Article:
The dramatic, rugged peaks of the Teton Range virtually erupt from the flat plains and Snake River valley, creating a landscape that at times appears to be an illusion. Photographers and artists attempt to capture the majesty and breathtaking views, but their results never fully convey the experience of standing at the Snake River overlook with the entire range spread before you or being on the shore of Leigh Lake, looking straight up from the base of Mount Moran.
Just down the road from Yellowstone, Grand Teton National Park is a world of its own—a string of peaks abruptly rising 7,000 ft/2,170 m from a base of shimmering mountain lakes, sagebrush flats along the spectacular Snake River and a wealth of easy to moderate trails leading to scenic spots. Sightings of moose, elk, deer and pronghorn are plentiful, with grizzly and black bears occasionally appearing on even the busiest trails. Bald eagles, falcons and white pelicans dot the sky, and wildflowers add vibrant color all summer long. Although there is a fair amount of development, this remains a wild area where natural habitats are diligently preserved. Even with nearly 4 million visitors a year, there is enough space to get away from the crowds.
Most of the 40-mi-/65-km-long, 15-mi-/24-km-wide valley of Jackson Hole lies within Grand Teton National Park, which is framed by the town of Jackson to the south and connected to Yellowstone by the Rockefeller Parkway to the north. The western half of the park is covered by the rugged peaks of the Teton Range erupting from the landscape, and the eastern edge is defined by the Snake River and expansive sagebrush flats.
Getting around is easy: Teton Park Road runs up the middle of the park past Jenny and Jackson Lakes, as well as to most of the park's lodging and campgrounds. A one-way scenic loop off Teton Park Road heads to String Lake and Leigh Lake and to Jenny Lake Lodge. Highway 191 heads along the Snake River and the eastern border to Moran Junction before the roads join and continue on through Colter Bay and into Yellowstone.
The most popular entrances to the park are at Moose and Moran. There is also an entrance station near Teton Village. All entrance stations require that visitors either present a valid National Park Service park pass or buy one specifically for Grand Teton and Yellowstone national parks. The latter pass is valid for one week.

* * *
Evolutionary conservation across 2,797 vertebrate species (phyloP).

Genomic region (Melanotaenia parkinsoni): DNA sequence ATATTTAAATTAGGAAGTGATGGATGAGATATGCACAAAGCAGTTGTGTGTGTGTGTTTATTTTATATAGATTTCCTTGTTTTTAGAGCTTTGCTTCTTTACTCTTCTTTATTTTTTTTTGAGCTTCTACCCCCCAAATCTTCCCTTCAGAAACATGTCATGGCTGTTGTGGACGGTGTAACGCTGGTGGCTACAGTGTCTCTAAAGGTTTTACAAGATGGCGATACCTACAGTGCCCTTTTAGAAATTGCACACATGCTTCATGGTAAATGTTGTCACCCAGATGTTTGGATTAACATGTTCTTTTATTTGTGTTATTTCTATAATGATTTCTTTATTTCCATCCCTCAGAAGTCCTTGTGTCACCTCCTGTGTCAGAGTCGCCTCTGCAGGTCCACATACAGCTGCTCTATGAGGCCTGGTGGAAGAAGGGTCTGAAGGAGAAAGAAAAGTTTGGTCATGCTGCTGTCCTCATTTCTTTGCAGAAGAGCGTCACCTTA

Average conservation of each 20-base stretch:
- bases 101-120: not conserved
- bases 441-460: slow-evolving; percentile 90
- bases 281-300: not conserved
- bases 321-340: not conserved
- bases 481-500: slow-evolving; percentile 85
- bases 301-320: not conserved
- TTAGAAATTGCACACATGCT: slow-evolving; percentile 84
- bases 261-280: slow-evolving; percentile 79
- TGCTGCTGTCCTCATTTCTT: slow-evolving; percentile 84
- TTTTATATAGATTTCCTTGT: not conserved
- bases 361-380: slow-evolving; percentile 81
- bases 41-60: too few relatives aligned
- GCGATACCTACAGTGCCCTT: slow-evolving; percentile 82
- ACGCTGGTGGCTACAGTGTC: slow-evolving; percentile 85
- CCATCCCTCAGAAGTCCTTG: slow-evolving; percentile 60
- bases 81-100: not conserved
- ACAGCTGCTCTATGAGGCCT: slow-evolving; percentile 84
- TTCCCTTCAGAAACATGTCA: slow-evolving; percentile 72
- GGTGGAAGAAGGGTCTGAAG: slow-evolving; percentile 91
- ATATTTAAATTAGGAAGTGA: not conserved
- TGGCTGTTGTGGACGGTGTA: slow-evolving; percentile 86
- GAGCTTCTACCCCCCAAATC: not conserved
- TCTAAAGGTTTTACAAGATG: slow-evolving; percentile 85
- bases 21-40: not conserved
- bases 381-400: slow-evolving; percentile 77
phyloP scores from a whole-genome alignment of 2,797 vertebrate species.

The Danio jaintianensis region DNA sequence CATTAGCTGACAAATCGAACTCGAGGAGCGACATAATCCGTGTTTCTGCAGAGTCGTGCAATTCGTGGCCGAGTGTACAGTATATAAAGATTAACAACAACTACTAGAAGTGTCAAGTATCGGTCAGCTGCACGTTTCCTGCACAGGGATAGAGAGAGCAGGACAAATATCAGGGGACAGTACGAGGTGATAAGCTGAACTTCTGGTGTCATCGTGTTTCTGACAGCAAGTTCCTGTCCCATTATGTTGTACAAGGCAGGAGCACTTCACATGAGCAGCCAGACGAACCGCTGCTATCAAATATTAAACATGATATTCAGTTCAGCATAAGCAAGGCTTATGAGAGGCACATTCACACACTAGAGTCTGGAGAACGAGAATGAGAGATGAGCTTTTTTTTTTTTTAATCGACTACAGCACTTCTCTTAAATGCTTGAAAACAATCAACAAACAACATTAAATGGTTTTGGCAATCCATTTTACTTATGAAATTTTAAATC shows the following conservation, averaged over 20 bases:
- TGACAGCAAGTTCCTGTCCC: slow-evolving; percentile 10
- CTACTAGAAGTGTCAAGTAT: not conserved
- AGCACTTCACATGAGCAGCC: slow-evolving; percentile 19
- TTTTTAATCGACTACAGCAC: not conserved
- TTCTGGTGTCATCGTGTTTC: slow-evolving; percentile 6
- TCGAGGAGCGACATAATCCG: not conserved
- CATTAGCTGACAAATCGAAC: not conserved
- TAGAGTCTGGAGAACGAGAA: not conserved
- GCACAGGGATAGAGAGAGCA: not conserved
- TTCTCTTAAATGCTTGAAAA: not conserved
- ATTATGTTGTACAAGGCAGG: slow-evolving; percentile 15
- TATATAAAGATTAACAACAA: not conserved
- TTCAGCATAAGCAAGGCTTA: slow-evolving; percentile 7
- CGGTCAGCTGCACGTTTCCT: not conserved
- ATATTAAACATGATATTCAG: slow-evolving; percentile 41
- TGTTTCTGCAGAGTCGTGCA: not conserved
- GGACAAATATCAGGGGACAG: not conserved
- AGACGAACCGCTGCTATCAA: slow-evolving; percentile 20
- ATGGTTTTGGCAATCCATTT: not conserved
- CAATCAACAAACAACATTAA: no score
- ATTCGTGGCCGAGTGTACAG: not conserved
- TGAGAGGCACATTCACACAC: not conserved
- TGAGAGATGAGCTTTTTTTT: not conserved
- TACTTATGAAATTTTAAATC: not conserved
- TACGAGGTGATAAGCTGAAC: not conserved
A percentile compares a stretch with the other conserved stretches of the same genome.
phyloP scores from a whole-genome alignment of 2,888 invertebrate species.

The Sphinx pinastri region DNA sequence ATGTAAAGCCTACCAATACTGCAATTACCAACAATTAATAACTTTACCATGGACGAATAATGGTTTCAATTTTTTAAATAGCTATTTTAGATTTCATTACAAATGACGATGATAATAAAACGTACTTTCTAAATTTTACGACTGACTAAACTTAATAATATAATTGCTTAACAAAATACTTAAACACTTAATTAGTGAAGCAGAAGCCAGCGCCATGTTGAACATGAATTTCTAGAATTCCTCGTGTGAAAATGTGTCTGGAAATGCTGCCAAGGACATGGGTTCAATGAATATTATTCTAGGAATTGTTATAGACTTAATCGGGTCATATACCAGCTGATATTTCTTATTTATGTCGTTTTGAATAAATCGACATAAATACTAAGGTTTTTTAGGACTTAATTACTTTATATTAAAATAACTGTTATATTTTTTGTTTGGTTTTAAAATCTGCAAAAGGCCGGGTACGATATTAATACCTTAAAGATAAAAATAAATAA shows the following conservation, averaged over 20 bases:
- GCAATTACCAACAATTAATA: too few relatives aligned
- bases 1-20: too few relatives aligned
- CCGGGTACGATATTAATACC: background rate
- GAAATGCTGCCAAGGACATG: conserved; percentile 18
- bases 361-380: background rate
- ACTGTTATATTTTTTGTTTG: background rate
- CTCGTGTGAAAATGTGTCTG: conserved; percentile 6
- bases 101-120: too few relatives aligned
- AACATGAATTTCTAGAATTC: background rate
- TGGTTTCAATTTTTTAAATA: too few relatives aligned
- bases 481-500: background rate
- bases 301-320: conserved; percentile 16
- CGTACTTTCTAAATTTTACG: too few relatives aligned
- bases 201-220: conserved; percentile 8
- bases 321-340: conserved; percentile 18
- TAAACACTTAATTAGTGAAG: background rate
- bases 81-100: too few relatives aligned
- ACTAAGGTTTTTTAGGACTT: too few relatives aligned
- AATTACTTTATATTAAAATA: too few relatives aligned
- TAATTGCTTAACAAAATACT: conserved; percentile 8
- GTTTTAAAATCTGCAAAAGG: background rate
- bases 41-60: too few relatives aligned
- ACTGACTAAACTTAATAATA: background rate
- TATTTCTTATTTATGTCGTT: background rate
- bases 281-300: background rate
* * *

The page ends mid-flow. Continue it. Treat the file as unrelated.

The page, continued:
Grand Teton almost didn't become a national park. The saga began in the late 1800s. Yellowstone was created in 1872, and there was interest in protecting the area south of the park. The Teton Forest Reserve was created by the U.S. Congress in 1897, and for the next 25 years the debate raged about including the Tetons as part of Yellowstone. Horace Albright, the superintendent of Yellowstone was for it, many local ranchers were against it, and every attempt at a bill failed.
A 1923 meeting at the cabin home of Maud Noble (the cabin still exists near the park's Moose entrance) brought together those who were striving to obtain protection for the area. The group wanted to find a wealthy patron to buy the land and keep it out of the hands of the park service. After a few years of looking for a patron, they began to soften their stance, and in 1929, Grand Teton National Park was established. Its 96,000 acres/38,850 hectares included the Teton Range and six glacial lakes at the base of the peaks.
Albright and others eventually convinced John D. Rockefeller Jr. to assist them in expanding the area. Rockefeller spent the next decade quietly purchasing 35,000 acres/14,165 hectares of land, intending to donate it to the park. The donation was not accepted until U.S. President Franklin D. Roosevelt chose to accept the land, creating the Jackson Hole National Monument by a presidential decree. The U.S. Congress passed a bill to dismantle the national monument, but Roosevelt vetoed it. The state of Wyoming then sued the National Park Service to reverse the designation, but lost. It took seven years after that for the parties to come to a consensus, and in 1950 Grand Teton National Park and Jackson Hole National Monument were merged into a single entity.
For an overview of the park's offerings, drive the 43-mi/70-km scenic loop. From Moose, drive north along Teton Park Road, and then east at Jackson Lake Junction to Highway 26/89/191 at Moran. Return south to Moose along the Snake River. Overlooks and turnoffs provide interpretive information on everything from how the mountains were created to the Greater Yellowstone ecosystem to park history, and each one is worth the time. Traffic is heaviest from midmorning until early evening, and much of the Teton Park Road closes in winter.
Early-to-midmorning and early evening hours are the ideal times to explore the park—you'll see more birds and wildlife, and the lighting for photography is outstanding.
Restaurant options within the park have expanded and range from cafeteria-style to fine dining by candlelight. Restaurants are located in conjunction with lodging or visitor-service areas. You should expect to wait in line during prime mealtimes. Menus feature fresh fish, game and lots of steaks.
Expect to pay within these general guidelines for a single dinner without tax, tip or drinks: $ = less than US$10; $$ = US$10-$20; $$$ = US$21-$35; and $$$$ = more than US$35.
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